In the afternoon the ship’s swimming pool was filled up. It was barely big enough to fit six people standing but the weight of the water taken on board strained the heaving engines almost to a standstill. We hung around the canvas awning near the pool to escape the heat. An Egyptian man in swimming trunks did an elaborate callisthenic routine and introduced himself. He was captivated that I could pronounce his name properly, and asked me to repeat it over and over: “Please, what is my name?” We escaped to another part of the ship but wherever we went he seemed to be waiting in his trunks behind a lifeboat or a stanchion, and would pop out and inanely ask, “Please, what is my name?” I would repeat robotically, “Mar’i Kamil S-“. I leave his last name incomplete in case he is still alive and wants to be my friend on Facebook.
In the evening the toilets overflowed and we had to hop through sewage to get to the hotbox where dinner was served to the third class passengers. A waiter probably named Malvolio guarded the kitchen entrance with a filthy tea towel over his arm. The food – it hardly needed guarding – was Kit-E-Kat mashed into macaroni tubes. We gagged and picked over our bowls, but our table companions – cadaverous British hippies who had been in India for months – golloped theirs down, and then finished our leftovers. Our hearts leapt as fat peaches were handed out, and then shrivelled when they were cut apart to reveal the plump maggots within.
We parted late that night on the upper deck, but not before I had my first real conversation in Arabic outside a classroom. While my wife leaned over the rail to find some air that didn’t smell of Kit-E-Kat, I watched a Lebanese family chatting in the moonlight. There was another ship in the distance and a man in the group commented that it was from the same shipping line as the Cynthia. He actually said nafsi shirka, ‘the same company’. I grabbed my chance and attempted to join the conversation by loudly intoning nafsi shirka with a questioning intonation. On reflection I suppose I was saying, “Oh, family of complete strangers, is it indeed a fact that the ship we see is from the same company as the ship we are on?”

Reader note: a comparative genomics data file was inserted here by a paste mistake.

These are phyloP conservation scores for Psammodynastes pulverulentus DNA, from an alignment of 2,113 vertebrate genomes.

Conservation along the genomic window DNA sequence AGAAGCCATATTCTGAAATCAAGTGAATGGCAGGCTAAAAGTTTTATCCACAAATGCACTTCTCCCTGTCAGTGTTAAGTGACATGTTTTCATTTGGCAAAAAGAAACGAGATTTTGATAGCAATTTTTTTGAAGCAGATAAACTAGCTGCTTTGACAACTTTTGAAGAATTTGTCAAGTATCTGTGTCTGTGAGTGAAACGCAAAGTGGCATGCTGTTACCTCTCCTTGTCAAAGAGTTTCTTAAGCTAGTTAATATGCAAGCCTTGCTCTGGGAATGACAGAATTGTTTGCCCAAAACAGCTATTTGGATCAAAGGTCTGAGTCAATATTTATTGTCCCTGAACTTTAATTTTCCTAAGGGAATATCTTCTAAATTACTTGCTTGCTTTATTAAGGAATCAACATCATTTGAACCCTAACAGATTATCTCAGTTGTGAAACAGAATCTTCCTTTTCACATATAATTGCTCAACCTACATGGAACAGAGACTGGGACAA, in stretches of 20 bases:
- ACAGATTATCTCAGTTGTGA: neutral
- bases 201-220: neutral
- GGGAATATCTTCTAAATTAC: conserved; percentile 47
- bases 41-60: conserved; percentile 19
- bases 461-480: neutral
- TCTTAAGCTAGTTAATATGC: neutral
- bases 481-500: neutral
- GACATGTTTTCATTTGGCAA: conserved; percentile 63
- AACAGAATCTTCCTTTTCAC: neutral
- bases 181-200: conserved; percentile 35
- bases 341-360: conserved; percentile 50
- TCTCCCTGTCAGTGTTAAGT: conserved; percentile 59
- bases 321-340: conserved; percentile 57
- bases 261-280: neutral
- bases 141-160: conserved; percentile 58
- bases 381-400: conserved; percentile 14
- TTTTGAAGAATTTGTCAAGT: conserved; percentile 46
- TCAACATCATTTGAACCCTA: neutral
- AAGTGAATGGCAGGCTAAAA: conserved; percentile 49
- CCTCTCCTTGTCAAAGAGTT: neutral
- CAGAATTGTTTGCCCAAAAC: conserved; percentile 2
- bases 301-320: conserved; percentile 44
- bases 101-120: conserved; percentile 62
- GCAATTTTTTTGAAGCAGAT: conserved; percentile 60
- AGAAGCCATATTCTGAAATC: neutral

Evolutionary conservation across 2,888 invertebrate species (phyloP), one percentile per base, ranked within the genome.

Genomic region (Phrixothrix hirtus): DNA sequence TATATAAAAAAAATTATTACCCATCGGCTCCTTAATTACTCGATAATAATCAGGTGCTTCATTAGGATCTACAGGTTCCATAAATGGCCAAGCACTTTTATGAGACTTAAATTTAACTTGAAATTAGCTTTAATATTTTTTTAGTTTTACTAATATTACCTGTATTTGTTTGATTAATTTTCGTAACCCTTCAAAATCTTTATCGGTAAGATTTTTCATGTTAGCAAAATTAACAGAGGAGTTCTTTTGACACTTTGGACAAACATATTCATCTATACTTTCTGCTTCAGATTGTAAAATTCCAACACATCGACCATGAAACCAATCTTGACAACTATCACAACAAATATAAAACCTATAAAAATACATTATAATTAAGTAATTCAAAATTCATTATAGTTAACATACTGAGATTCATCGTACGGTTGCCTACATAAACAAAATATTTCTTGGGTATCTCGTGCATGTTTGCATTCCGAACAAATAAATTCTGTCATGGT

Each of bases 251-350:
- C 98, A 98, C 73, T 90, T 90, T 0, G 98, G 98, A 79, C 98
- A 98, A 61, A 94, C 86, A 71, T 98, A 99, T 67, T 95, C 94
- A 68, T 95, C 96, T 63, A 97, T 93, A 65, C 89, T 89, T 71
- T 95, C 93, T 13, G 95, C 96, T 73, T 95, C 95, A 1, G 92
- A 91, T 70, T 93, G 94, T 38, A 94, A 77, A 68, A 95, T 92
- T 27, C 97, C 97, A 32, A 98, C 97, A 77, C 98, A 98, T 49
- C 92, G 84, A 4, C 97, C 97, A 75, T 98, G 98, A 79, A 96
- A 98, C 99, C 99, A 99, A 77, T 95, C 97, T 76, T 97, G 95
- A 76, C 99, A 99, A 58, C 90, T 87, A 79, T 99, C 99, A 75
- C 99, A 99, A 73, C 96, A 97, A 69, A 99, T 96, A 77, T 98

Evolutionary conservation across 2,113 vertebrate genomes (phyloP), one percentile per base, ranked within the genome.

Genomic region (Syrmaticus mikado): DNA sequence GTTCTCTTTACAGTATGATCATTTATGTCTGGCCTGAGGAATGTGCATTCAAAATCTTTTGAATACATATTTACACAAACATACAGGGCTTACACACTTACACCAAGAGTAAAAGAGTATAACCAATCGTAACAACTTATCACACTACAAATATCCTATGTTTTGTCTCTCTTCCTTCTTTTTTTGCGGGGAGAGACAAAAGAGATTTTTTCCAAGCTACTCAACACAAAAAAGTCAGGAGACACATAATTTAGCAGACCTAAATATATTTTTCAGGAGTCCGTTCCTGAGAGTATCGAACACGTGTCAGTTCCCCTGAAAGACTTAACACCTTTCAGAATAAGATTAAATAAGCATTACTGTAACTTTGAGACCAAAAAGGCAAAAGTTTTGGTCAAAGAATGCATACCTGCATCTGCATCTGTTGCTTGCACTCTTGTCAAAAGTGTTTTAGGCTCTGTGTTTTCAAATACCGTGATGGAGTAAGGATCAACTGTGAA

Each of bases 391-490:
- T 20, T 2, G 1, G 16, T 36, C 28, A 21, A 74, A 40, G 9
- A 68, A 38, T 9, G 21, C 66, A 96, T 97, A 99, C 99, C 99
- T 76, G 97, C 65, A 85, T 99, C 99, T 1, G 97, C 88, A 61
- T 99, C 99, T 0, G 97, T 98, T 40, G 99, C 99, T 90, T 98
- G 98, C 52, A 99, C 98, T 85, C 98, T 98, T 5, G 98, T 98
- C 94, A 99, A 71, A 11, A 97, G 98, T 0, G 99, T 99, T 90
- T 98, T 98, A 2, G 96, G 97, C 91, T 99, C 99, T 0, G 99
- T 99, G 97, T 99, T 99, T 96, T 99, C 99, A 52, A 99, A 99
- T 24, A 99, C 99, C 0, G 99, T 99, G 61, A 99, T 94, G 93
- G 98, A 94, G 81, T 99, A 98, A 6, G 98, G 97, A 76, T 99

The family turned to stare at the apparition at the rail whence the odd utterance had come: A moustachioed wraith with shoulder length black hair supporting a young woman who was sobbing and retching under the moon.
I spent the night awake in terror listening to the stranger in the upper bunk making long rhythmic noises like a razor being sharpened on a leather strop.
At Beirut – not yet torn apart by the civil war – we ordered massive plates of rice and minted lamb in a restaurant but could barely eat a few spoonsful, so shrunken were our stomachs. We made it back to the Cynthia by smell alone, and fought the crush of Egyptians who were boarding with boxes of Lebanese apples as big as babies’ heads.
As we sailed for Cyprus a black and yellow flag was raised – cholera! – and instead of entering Limassol harbour we stood offshore in quarantine. A Mercedes Benz was hoisted from the Cynthia’s deck on davits and swung wobbling onto a wooden barge, which puttered off to Limassol with a few passengers.
Like a malodorous pariah, the Cynthia limped towards Egypt, its decks still stacked with boxes of apples. Officials came out to meet us in Alexandria harbour and we were lined up and each given a large white cholera pill, the composition and efficacy of which we knew nothing. The officials had a loud discussion about the apples and a decision was made: Destroy them! They may be infected! The boxes were broken apart and the passengers ate the apples.
Some hours later the Cynthia eased her dented flanks alongside the berth and the engines stopped grinding. We lined up in an immigration hall where men in uniform took all our passports and made a toppling pile of them on a desk. I watched in anxiety: How would they return the passports to the correct owners? What if I got the wrong passport and I had to spend the rest of my life as Mar’i Kamil S-?